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Schmidt: Google isn't making cellular a "dumb pipe"

updated 01:00 pm EST, Tue February 16, 2010

Google CEO takes stance on mobile net neutrality

Google chief Eric Schmidt at his Mobile World Congress speech today refuted claims that his company is reducing cellular networks to a "dumb pipe." After being accused of hurting carriers by promoting net neutrality and fostering platforms like Android, the executive said he fundamentally disagreed with the premise and that, by necessity, Google needed a degree of control on the network. Carriers need to balance their network load and provide an ideal environment, Schmidt explained.

He added that Google's primary concern is choice of services, not quality. Customers on multiple carriers should have access to the same video, for example, but that the operators should have the option of adjusting quality or other factors if bandwidth is a problem. Responding to RIM CEO Mike Lazaridis' calls for phone vendors to control bandwidth as is done on the BlackBerry, Schmidt noted that Google can help control bandwidth use in its apps but that this depends on carriers giving it information.

Google won't build networks of its own on a broad level, he said, alluding to the 1Gbps Google Fiber project that some carriers fear could replace their own business.

On the current app market, the CEO further noted that his company never wants to make a given software feature Android-exclusive and usually wants them on "all" platforms. Special apps like Google Maps Navigation and Goggles are only available on Android so far, but the company has previously said it would like iPhone versions of these and others when possible.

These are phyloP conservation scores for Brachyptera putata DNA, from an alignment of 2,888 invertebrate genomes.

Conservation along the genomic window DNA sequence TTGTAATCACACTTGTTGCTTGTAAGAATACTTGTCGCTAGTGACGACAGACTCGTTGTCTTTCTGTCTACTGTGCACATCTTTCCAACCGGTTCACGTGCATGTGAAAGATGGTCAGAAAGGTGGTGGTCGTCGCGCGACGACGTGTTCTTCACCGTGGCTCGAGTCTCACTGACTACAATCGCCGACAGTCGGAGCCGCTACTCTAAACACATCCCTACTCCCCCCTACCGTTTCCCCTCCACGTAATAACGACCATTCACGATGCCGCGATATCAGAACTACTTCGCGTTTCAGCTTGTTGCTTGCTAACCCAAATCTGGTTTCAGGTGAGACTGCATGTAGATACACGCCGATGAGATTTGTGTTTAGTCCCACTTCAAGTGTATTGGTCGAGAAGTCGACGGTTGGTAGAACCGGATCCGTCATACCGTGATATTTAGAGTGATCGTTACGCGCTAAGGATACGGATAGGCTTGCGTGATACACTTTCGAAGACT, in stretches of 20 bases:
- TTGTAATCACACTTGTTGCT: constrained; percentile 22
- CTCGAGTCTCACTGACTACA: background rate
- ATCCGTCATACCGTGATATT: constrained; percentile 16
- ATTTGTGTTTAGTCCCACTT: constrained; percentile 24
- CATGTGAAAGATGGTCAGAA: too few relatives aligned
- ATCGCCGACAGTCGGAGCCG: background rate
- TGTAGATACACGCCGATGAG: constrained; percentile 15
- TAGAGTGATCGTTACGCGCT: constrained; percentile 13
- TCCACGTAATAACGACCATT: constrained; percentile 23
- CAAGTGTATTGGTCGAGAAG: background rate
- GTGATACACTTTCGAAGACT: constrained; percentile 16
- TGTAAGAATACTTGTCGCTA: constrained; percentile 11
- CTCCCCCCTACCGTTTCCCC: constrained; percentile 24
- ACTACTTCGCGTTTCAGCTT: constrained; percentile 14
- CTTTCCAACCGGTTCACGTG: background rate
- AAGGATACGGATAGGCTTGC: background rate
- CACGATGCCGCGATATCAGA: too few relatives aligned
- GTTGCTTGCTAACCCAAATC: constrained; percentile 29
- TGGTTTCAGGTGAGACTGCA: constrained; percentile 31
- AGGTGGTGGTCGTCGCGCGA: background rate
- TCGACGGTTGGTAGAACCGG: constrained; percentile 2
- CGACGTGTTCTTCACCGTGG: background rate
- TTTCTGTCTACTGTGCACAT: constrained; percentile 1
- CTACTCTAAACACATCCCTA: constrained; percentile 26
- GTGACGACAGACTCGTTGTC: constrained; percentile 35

Regardless of app availability, Android is doing well for the company and has now reached a tally of about 60,000 phones shipped per day, or twice as much as just a quarter ago.



By Electronista Staff
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Comments

  1. hayesk

    Professional Poster

    Joined: Sep 1999

    +10

    What's wrong with that?

    A cellular connection should be a dumb pipe, just like a home phone line, or home water connection?

    Can you imagine if you were charged for water differently if you bought your faucet from them or from somewhere else?

  1. noibs

    Fresh-Faced Recruit

    Joined: Jul 2007

    +8

    Best thing for consumers

    Once the cell carriers are reduced to a "dumb pipes" consumers in the US will finally have achieved for others in the world take for granted.

    Nothing has held the US back more than the current powers reserved by each of the cell carriers.

    If there were true competition, things like texting would be free.

    Google and Apple should form an alliance with the sole goal of reducing all cell carriers to dumb pipes. Or...they should starting buying up the carriers and offer real competition.

  1. testudo

    Forum Regular

    Joined: Aug 2001

    +1

    Re: Best thing

    If there were true competition, things like texting would be free.

    How in the world do you go from 'dumb pipe' to 'free texting'?

    Nothing is ever free, you pay for it all. I have a land line with 'free' long distance. But it isn't 'free'. It costs $45 a month. And texting would never be free. The basic plan would go up in price by $5-$10 and they'll add in the 'free' texting, which of course they'll end up raking in even more money from the people who rarely if ever text.

    Or...they should starting buying up the carriers and offer real competition.

    How exactly would Apple and Google, by buying up the carriers, offer 'real' competition? You'd have the same number of carriers, if not less. That isn't creating competition, that's reducing it.

    And with Apple, what they'd do is take the plans and cut it down into one or two simple ones, which will cost on the high-end and include all those 'free' features like data and texting.

  1. testudo

    Forum Regular

    Joined: Aug 2001

    -3

    Oh..